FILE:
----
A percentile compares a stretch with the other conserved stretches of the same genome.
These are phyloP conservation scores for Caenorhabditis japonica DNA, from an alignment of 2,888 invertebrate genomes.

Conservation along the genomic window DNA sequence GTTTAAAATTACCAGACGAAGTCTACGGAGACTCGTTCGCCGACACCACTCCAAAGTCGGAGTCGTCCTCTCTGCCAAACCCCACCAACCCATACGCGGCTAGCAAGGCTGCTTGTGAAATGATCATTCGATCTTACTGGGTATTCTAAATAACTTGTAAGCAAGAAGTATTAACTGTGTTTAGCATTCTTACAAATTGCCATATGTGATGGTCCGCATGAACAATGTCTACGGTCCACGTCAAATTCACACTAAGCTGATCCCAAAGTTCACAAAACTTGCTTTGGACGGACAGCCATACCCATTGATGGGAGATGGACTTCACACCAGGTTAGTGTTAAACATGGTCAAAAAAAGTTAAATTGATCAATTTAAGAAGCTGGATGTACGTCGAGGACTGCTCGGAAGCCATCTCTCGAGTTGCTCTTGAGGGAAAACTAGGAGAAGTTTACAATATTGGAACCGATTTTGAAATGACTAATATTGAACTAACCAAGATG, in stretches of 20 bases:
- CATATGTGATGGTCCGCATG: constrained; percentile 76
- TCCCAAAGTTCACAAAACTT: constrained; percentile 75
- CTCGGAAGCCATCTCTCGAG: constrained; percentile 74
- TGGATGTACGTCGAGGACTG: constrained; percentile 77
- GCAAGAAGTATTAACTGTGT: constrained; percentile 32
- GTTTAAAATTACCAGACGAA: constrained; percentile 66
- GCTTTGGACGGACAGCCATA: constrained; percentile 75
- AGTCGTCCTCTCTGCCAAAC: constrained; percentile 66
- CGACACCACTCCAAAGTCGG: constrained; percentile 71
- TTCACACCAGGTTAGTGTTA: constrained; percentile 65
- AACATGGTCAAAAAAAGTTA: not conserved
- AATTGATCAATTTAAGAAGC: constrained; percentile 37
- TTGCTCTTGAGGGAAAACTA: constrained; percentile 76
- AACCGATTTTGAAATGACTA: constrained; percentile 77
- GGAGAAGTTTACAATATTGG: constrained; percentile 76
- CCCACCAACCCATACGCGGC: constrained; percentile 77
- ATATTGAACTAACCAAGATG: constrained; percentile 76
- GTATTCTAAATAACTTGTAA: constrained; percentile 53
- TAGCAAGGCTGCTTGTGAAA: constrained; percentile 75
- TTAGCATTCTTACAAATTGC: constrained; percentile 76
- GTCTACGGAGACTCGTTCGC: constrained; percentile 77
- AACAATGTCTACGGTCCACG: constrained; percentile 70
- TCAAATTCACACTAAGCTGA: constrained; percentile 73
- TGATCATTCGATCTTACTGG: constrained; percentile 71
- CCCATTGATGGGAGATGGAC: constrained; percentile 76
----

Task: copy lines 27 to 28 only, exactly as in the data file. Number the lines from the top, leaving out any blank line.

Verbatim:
- TGATCATTCGATCTTACTGG: constrained; percentile 71
- CCCATTGATGGGAGATGGAC: constrained; percentile 76